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Check Point discovers security flaw in major NFT marketplace
Thu, 21st Apr 2022
FYI, this story is more than a year old

Check Point Research (CPR) has identified a security flaw in Rarible, an NFT marketplace with over two million active users. If exploited, the vulnerability would have enabled a threat actor to steal a user's NFTs and crypto tokens in a single transaction.

The company's discovery marks the second time its researchers discovered security flaws in an NFT marketplace. In October 2021, CPR found security issues in OpenSea, the world's largest NFT marketplace. CPR's research of Rarible began when they witnessed a similar attack on Jay Chou, a famous Taiwanese singer whose NFT was stolen and sold for $500k.

In 2021, Rarible reported over $273 million trading volume in 2021, making it one of the largest NFT marketplaces in the world.

CPR has outlined the attack methodology as the following:

  • The victim receives a link to the malicious NFT or browses the marketplace and clicks on it.
  • The malicious NFT executes JavaScript code and attempts to send a set ApprovalForAll request to the victim.
  • The victim submits the request and grants full access to this NFT's/Crypto Token to the attacker.

On April 1, Taiwanese singer Jay Chou was tricked into submitting a transaction that stole his BoardAppe NFT 3738, later sold for $500,000 on the marketplace. CPR became interested, as the victim of this method can be any crypto or NFT holder. The company quickly launched a thorough investigation of Rarible. CPR says its motivation behind the research is to prevent risks of account takeover and cryptocurrency theft.

The findings build on top of previous research in October 2021, where they found critical security flaws in OpenSea, the world's largest NFT marketplace. Left unpatched, the vulnerabilities discovered on OpenSea's platform could allow hackers to hijack user accounts and steal entire cryptocurrency wallets by crafting malicious NFTs.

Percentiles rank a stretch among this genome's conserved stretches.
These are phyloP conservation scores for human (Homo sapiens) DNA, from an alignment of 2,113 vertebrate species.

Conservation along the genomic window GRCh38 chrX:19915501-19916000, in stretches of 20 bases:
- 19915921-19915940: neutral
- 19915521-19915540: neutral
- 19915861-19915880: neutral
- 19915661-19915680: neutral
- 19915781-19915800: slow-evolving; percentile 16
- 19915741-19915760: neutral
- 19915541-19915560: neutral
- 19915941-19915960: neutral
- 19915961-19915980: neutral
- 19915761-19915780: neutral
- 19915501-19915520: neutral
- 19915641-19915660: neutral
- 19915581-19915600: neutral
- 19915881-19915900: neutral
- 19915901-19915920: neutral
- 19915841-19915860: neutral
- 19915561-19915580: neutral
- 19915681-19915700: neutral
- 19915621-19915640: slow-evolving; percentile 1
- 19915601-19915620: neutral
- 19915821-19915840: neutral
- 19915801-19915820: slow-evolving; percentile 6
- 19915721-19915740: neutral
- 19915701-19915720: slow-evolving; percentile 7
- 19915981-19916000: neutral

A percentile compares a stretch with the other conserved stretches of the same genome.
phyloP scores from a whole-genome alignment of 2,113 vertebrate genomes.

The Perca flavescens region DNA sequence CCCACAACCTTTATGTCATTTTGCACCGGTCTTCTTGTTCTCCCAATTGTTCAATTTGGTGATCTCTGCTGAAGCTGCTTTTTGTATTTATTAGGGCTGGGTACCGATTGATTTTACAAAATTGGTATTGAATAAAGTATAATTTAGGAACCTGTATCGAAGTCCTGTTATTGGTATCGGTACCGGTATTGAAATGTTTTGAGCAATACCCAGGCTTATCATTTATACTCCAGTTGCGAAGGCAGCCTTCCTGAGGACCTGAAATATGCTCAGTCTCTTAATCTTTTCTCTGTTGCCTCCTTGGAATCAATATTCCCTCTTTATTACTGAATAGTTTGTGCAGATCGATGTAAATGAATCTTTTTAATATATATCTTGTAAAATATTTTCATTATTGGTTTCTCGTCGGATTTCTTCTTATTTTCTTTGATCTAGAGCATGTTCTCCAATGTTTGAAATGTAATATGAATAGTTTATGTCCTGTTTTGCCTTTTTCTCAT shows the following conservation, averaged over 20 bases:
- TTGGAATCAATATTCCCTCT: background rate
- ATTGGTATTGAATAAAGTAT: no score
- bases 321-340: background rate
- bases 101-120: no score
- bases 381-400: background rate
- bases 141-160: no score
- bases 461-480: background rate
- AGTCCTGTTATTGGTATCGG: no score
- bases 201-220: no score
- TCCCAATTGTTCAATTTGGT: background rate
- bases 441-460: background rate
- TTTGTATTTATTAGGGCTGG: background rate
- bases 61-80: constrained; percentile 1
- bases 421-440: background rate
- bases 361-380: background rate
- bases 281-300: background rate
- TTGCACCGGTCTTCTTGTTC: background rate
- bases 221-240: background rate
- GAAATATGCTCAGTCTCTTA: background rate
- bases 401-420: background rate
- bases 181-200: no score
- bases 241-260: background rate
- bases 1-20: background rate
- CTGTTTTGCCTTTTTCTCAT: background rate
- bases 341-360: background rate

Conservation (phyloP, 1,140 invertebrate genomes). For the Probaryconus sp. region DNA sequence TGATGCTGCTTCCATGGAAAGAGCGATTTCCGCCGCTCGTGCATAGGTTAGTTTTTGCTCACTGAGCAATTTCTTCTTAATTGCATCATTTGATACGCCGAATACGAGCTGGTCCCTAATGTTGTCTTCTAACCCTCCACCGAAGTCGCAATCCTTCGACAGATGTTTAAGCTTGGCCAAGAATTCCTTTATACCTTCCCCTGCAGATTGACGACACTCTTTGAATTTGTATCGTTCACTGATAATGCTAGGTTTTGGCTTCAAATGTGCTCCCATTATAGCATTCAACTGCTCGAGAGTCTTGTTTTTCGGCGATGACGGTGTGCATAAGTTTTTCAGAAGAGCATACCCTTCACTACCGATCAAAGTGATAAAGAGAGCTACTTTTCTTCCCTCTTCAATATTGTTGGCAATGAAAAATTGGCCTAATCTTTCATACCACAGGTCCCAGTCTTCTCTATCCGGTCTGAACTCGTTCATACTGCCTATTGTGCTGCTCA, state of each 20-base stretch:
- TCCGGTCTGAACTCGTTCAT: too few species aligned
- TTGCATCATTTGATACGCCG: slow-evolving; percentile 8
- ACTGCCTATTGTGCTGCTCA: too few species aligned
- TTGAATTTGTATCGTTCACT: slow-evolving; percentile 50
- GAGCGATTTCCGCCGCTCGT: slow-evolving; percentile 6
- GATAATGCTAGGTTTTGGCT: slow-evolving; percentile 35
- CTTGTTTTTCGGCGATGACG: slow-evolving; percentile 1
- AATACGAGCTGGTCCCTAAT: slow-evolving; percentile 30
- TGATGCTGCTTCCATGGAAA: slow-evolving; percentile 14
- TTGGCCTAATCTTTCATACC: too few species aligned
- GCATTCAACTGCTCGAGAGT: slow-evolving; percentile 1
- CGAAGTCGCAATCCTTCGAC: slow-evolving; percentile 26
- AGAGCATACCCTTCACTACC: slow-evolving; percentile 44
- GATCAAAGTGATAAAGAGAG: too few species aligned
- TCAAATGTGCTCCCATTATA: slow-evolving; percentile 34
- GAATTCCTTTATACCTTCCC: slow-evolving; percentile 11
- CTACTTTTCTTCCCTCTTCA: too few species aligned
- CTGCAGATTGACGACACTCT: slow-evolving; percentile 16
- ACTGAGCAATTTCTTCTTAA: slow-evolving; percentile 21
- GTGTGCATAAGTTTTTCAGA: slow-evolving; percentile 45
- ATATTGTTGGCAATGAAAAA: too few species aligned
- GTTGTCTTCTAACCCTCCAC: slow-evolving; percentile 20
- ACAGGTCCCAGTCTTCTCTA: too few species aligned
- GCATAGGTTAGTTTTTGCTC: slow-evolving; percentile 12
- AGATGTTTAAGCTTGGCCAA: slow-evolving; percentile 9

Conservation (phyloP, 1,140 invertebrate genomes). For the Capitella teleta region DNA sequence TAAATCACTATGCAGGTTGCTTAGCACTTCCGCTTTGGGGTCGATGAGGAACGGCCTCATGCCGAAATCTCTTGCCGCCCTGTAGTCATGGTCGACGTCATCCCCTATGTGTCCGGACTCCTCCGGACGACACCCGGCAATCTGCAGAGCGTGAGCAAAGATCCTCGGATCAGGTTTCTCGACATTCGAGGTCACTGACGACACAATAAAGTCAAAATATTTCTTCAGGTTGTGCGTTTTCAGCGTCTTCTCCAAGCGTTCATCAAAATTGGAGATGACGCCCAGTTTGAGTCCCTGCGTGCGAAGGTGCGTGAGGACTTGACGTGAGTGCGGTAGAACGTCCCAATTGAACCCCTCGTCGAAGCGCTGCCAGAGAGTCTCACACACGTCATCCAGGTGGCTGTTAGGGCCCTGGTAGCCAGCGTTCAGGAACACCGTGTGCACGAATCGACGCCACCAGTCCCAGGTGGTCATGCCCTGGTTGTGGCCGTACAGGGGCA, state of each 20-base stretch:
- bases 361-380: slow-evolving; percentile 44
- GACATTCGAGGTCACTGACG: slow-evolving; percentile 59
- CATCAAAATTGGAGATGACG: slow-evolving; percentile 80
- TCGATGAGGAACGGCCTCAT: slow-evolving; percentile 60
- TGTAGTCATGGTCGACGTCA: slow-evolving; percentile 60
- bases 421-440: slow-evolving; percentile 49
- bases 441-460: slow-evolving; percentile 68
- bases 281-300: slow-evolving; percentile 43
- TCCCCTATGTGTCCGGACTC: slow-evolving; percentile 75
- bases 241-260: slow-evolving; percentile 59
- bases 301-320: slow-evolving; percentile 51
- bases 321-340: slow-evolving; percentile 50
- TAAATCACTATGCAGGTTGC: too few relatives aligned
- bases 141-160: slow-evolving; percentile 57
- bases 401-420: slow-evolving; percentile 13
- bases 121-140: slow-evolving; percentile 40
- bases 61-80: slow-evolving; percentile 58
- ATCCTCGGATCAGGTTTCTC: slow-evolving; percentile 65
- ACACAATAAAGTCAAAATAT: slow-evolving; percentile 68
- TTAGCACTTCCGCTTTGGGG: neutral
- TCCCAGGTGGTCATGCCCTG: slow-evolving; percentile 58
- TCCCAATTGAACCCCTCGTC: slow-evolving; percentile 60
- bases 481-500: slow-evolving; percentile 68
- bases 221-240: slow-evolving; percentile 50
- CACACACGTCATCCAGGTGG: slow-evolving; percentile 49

"CPR has invested significant resources in examining the intersection of crypto and security. We continue to see large efforts by cybercriminals to try and heist big profits from cryptocurrency, especially NFT marketplaces," says Check Point Software head of Products Vulnerabilities Research, Oded Vanunu.

"In October last year, we discovered critical security flaws in OpenSea, the world's largest NFT marketplace. Now, we've identified similar vulnerabilities in Rarible. In terms of security, there is still a huge gap between Web2 and Web3 infrastructure. Any small vulnerability opens a backdoor for cybercriminals to hijack crypto wallets behind the scenes," he says.

"We're still in a state where marketplaces that combine Web3 protocols lack a sound security practice. The implications following a crypto hack can be extreme. We've seen millions of dollars hijacked from marketplaces users that combine blockchain technologies. Currently, I expect to see a continuing increase in cryptocurrency thefts. Users must pay attention."

He says users currently need to manage two types of wallets, one for most of their crypto and another just for specific transactions. Should the wallet for specific transactions become compromised, users can still be in a position where they don't lose everything.

CPR recommends being careful and aware whenever receiving requests to sign, even within the marketplace itself. Before approving a request, the company says users should carefully review what is being requested and consider whether the request seems abnormal or suspicious. If there is any doubt, users are advised to reject the request and examine it further before providing any authorisation.